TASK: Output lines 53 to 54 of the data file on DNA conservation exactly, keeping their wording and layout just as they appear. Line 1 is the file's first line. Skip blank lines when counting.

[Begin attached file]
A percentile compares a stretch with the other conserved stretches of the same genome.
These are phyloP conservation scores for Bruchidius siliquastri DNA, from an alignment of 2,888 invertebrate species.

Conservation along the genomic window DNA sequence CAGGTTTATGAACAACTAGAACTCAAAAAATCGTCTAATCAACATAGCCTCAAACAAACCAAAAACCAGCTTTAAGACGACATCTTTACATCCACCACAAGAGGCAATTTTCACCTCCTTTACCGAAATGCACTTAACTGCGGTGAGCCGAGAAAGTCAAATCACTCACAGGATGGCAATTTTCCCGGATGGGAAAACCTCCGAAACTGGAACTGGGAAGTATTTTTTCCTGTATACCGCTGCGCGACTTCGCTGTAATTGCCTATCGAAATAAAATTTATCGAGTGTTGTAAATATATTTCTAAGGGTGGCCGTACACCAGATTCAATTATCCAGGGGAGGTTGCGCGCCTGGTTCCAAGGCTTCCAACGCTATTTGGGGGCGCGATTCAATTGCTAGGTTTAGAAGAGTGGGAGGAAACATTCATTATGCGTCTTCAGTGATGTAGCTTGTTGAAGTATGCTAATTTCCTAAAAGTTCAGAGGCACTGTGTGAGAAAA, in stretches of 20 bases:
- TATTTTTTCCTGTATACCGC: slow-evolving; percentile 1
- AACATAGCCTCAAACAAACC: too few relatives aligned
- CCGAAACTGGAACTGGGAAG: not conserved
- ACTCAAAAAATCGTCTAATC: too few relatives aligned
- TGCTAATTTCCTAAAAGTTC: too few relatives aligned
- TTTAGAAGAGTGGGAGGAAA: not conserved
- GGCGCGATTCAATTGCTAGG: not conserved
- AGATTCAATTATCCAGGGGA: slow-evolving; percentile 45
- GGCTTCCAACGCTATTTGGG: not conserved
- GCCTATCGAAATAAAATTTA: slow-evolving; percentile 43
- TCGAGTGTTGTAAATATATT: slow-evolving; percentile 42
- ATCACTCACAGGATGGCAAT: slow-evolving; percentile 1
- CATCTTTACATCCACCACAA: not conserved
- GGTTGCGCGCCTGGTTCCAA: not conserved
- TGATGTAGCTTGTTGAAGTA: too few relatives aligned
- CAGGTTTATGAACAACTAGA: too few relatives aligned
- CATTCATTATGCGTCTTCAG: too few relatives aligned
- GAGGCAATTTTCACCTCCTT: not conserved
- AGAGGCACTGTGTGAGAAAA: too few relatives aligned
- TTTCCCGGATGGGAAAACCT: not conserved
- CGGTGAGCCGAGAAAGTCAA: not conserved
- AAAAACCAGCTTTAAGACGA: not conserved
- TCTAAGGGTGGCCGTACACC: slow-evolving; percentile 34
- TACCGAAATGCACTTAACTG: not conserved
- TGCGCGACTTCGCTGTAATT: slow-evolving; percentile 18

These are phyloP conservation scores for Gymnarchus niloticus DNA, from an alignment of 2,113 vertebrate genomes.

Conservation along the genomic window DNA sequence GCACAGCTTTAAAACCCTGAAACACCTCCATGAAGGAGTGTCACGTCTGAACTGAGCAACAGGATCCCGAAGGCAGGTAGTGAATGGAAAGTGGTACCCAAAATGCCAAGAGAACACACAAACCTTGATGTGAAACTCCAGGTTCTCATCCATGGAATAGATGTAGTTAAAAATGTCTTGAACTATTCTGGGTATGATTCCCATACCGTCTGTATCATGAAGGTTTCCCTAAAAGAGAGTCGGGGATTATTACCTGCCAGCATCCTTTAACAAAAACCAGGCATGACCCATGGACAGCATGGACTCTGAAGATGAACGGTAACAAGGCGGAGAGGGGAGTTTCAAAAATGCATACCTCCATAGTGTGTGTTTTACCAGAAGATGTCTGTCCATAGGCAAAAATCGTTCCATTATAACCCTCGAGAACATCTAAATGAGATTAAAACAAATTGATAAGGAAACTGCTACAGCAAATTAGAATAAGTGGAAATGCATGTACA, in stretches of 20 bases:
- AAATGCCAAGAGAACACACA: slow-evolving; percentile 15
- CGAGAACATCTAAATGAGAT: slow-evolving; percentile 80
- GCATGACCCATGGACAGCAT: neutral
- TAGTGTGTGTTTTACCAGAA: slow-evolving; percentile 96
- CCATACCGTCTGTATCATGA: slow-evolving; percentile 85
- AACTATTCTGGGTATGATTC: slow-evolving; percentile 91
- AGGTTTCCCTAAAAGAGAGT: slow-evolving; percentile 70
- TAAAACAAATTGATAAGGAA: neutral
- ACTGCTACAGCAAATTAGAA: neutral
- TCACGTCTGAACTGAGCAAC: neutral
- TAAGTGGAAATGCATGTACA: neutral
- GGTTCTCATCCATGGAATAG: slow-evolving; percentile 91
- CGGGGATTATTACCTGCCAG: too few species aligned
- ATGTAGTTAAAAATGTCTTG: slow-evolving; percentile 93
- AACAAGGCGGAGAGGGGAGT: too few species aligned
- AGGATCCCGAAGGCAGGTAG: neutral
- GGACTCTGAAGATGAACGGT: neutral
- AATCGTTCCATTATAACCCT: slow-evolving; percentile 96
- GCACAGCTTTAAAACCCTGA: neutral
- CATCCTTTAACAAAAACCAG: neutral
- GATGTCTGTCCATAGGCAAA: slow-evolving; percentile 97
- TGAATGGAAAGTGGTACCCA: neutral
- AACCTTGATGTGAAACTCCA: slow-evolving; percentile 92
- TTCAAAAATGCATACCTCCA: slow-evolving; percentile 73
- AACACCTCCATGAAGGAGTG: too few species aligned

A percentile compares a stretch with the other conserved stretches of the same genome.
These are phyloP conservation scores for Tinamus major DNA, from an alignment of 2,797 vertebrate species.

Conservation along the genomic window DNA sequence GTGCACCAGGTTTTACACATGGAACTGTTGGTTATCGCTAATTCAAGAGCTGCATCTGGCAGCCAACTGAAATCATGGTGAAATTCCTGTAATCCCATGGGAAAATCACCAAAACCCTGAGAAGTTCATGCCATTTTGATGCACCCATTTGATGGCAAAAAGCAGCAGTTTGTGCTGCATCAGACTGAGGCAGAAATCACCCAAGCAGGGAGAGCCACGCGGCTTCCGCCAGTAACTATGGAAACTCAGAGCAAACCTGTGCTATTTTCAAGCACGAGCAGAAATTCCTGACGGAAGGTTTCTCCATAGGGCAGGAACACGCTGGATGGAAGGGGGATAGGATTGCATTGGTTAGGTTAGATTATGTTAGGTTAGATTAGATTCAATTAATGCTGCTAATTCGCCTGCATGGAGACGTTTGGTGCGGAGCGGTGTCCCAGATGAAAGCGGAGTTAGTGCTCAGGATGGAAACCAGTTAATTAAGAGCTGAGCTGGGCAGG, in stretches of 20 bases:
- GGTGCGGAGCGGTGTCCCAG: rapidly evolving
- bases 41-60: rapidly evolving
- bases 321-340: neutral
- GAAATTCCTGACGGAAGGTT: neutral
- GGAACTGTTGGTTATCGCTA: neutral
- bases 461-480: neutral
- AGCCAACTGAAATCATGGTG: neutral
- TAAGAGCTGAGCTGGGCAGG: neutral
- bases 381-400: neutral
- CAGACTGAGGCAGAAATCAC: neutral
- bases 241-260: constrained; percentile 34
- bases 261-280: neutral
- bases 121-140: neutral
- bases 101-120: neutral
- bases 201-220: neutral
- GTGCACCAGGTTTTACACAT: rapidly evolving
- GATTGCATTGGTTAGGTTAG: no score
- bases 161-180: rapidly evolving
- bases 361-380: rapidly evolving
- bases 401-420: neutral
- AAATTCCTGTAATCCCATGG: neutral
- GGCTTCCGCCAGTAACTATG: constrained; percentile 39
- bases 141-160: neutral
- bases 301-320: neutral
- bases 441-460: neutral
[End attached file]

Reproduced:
- AACCTTGATGTGAAACTCCA: slow-evolving; percentile 92
- TTCAAAAATGCATACCTCCA: slow-evolving; percentile 73